And then I get asked a lot about; “What supplements should I take?” The thing that I always tell people about supplements is they are just supplements. They supplement all the other things that you are doing. 90% of the time you can reset your cycles without taking any supplements. However, there are a few supplements that might be able to help. Vitamin C is a big one. It helps to buffer your body’s response to stress. Magnesium is also a really important one.

There is an amino acid called acetyl L-carnitine, which has some interesting research on it. It seems to restart cycles in about 40-60% of women who have done all of the other things. And when I say all the other things, they’ve gained some weight. They’ve rested. They’ve relaxed. It seems to help the body feel like it’s safe in whatever magical way that it does. They think that it acts on serotonin, dopamine, and beta endorphin levels. Helping your luteinizing hormone increase; which is the hormone you need to ovulate. So you could try some acetyl L-carnitine.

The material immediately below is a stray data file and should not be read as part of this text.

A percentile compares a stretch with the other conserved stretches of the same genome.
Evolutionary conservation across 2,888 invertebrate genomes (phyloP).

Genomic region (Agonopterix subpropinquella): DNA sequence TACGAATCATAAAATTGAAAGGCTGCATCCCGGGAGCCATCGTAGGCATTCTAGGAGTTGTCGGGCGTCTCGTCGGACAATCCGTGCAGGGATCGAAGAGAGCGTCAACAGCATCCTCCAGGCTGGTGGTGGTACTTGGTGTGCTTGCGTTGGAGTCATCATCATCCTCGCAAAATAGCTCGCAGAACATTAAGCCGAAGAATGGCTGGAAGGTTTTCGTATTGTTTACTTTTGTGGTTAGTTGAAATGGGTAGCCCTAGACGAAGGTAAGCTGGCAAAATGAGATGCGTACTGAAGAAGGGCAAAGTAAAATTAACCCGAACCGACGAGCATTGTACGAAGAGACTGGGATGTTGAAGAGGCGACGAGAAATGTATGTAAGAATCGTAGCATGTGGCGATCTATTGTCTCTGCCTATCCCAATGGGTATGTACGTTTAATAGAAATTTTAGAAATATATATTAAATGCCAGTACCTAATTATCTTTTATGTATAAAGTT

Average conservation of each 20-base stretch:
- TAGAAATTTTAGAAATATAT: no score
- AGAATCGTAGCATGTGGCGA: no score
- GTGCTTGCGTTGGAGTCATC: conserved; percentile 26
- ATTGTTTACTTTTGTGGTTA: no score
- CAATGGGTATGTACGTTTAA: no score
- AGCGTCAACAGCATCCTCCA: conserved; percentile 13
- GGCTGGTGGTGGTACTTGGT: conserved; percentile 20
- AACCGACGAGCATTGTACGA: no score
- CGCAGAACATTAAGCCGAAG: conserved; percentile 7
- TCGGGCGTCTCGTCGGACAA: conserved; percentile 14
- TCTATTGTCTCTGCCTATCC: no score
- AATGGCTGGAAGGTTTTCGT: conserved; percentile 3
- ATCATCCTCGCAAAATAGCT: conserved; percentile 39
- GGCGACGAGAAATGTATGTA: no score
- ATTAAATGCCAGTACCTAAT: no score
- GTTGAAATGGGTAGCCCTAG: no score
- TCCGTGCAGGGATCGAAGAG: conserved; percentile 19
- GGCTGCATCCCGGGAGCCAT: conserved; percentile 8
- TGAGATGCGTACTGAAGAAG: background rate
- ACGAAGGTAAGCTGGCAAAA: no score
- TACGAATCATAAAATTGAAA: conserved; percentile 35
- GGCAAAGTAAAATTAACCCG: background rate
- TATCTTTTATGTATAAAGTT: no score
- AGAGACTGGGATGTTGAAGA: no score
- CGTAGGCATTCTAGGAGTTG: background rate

Other than that, a good probiotic is always a good idea, just to help with gut health. And that’s about it. But you know, if she’s thinking about getting pregnant, as soon as her period comes, making sure all of that extra food that she’s eating is incredibly nutrient dense. Not just, you know, eating pizza and French fries. Which is what most of us want to do when we’re recovering from HA. {laughs}

Liz Wolfe: {laughs}

Meg Reburn: But making sure it’s super nutrient dense so she is basically super loading her body with all of those good, fertility friendly nutrients.

Liz Wolfe: Yeah. One of the things that I’ve said once or twice before, is that a lot of times, folks who have super low body-fat also probably have super low nutrient stores. I don’t have any proof of that. I imagine if we actually did some testing we would discover that. Almost anybody can be low in their nutrient stores, but in particular folks whose body has been in that, I don’t know; what mode would you call it? Not starvation? Fight or flight maybe. Just that stress mode.